Just like a cartoon character, Nigel Farage’s spectacular fall from grace this week was so sharp that it may be only temporary, like Wily Coyote chasing after Roadrunner he may plunge from the proverbial cliff only to dust himself off again.He seems to have a sheen of perceived respectability for some that Nick Griffin of the BNP never had, though it would be a mistake to view his policies as markedly less racist.In reality a Green Card is about all that separates them on race (Griffin can’t get one).In light of this, Farage’s denunciation of elements of Scottish Nationalism as ‘fascist’ is particularly cartoonish. Moreover, there was an internationalist bent to this protest that isn’t being addressed-it was audible on camera .In any case,Scottish Nationalism has it’s problems as an ideology but fascism isn’t one of them.However, this act of projection in the true Freudian sense is in itself a marker that pernicious right wing ideologies will never admit fully to characterisation but retain their kernel of chauvinism and racism-witness the stories about one of UKIPs prominent sponsors this week.It will be another interesting 7 days as the Conservatives look to be forming two loose factions; and a rift with the Lib Dems may emerge.In this climate the left have to comprehensively reject the ideological Looney Tunes of the  racist and sexist right.

Discord ,Despair and Ideological violence:Thatcher’s mob in attendance

At about 12.50pm on April 8th 2013 I learnt of the death of Margaret Thatcher, the longest serving  UK prime minister of the 20th century, and certainly the PM whose consciousness has most informed the pedagogical input of the Capitalist class in the century so far.I was three months short of my third birthday when she assumed office in May 1979 with that awful speech about replacing discord with harmony and despair with hope.I had turned 14 when she left and was gradually taking a more assiduous interest in the politics of the day.Unaware of any political life outside of Parliament I had earmarked the Labour Party as the one that would receive my vote when I was old enough to do so.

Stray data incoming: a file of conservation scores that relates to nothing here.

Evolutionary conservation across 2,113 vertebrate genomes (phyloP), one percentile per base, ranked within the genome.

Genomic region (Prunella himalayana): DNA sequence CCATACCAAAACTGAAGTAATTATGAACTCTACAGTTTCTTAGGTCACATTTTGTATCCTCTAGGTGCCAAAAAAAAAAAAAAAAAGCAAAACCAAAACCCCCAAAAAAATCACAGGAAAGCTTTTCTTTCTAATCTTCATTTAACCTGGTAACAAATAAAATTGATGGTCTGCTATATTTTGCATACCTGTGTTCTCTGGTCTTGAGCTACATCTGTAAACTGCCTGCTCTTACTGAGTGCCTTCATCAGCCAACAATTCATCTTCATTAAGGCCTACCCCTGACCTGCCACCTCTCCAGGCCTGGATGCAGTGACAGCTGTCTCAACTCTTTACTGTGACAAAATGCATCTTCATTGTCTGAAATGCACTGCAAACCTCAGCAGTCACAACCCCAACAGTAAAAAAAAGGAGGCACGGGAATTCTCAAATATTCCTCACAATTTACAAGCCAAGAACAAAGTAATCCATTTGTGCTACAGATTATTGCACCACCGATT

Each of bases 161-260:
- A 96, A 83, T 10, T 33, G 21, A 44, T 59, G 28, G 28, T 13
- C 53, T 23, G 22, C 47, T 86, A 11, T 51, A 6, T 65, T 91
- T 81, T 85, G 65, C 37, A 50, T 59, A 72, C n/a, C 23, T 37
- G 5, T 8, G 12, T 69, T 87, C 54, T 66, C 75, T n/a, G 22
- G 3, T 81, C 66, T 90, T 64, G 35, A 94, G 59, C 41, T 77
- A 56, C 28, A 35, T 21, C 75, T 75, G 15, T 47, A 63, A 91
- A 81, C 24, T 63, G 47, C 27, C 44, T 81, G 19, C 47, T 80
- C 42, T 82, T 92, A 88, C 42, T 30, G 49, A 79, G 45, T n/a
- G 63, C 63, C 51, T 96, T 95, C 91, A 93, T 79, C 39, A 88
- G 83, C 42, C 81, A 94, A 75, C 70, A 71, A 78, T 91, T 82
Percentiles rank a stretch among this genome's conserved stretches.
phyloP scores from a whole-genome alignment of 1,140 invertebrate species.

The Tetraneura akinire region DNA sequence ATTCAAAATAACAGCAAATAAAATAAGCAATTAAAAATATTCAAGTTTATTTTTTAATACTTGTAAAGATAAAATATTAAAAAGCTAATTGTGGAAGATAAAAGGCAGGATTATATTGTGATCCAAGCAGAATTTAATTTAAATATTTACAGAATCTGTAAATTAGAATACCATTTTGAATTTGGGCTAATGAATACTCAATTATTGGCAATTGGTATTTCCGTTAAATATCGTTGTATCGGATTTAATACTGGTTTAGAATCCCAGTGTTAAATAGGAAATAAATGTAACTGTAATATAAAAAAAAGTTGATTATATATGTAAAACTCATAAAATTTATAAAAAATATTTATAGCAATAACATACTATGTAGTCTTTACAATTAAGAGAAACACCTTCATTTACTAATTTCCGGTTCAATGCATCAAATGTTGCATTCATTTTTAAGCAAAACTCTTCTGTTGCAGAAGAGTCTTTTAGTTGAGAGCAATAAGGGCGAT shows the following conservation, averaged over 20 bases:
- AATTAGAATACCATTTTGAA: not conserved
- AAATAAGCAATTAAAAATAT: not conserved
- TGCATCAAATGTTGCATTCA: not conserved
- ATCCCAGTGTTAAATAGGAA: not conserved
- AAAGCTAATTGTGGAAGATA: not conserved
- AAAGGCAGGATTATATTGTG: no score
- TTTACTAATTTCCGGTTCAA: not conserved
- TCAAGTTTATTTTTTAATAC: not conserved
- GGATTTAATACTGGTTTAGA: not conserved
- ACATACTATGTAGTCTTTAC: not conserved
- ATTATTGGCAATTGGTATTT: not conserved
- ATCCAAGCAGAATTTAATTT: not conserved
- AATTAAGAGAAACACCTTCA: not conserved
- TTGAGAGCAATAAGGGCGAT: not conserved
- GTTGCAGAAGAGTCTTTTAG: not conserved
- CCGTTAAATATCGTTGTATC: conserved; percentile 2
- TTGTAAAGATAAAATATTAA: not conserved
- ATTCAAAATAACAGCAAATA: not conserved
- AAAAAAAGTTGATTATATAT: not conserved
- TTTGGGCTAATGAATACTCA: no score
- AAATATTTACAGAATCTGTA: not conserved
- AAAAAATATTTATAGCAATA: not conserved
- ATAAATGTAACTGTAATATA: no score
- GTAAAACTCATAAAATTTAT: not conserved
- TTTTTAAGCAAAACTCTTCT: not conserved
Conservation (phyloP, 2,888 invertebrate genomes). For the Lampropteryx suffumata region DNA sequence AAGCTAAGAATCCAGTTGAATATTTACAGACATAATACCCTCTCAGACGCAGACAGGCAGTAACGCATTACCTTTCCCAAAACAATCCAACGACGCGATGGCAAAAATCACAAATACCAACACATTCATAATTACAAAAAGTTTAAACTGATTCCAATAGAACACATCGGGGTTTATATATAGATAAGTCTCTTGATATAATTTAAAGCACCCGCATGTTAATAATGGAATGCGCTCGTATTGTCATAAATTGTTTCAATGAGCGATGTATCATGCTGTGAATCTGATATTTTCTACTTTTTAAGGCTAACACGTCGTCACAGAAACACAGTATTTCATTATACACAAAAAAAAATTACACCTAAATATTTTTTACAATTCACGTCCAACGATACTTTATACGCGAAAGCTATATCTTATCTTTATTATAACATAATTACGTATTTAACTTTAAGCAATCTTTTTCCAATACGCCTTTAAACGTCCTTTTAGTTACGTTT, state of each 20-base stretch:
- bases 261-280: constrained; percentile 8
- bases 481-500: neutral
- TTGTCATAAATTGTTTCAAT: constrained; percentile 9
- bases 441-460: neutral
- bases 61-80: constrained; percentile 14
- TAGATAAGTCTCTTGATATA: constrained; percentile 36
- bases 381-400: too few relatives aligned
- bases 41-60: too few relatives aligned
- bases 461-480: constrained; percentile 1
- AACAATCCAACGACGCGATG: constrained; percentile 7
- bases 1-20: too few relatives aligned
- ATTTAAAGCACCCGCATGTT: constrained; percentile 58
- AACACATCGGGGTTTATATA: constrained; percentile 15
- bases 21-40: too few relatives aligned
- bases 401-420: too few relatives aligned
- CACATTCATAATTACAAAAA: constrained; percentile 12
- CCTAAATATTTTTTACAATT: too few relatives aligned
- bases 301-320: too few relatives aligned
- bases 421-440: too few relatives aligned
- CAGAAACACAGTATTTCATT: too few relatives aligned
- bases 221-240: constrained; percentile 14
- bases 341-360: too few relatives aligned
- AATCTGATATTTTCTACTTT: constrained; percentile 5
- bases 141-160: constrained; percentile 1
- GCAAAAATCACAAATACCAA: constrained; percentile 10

I half-ironically tweeted ‘Ding dong the witch is dead’ within moments of finding out that Thatcher had passed.In truth, the ontological fact of her dying never gave me any glee in itself-it was only what it represented; the tiniest of Phrryic  victories in the midst of the largest full scale assault on the UK Public services and welfare in history, a kink of stone masonry chipped out of one of the pillars supporting the ideological edifice of neo-liberalism that Thatcher had  herself helped create, and continued to be a cheerleader of until her final years saw her slip into the darkness of Alzheimers.

The horror of the monster of the market that bestrode the eighties came in piecemeal flashes to myself as a child and young teenager.I remember moving to a bigger house in 1984, but one we could only support by Dad taking on a huge amount of work.I remember reading about Black Wednesday in my secondary school Library in 1987 and understanding just enough to prompt a feeling of dread.My maternal Grandfather and Great Grandfather had worked in the mines in Wales, and while I got confused about what  a Flying Picket was, what with there being a band called that as well, I wondered why Thatcher was arguing with the miners, and sending in police against them.

The tragic lie of Thatcherism, the knot of false hope and implied terror is a childlike state that continues with the Con Dems austerity programme.One that presumes our ignorance, discord and despair.I did end up jeering at Thatchers procession, more than anything because I felt that there had to be evidence of dissenting voices there.Myself and another protester had found ourselves cut off from the main protest.Our modest booing was set upon by public school types and city speculators.I didn’t even have to ask them if that was the case-it was transparent.This was Thatchers constituency alright. I felt like a child again, unable to completely understand why these grand streets seemed alien;why a 69 year old man was being called ‘son’ and I, a 36 year old was being called ‘Boy’.I did, however, understand why I was jeering.These men, and they were overwhelmingly men were just instinctively asserting their class position, the one that had been handed down to them.This is the implicit terror in why The Mob That Mourned Thatcher are far more dangerous than I or other fellow protestors could ever be.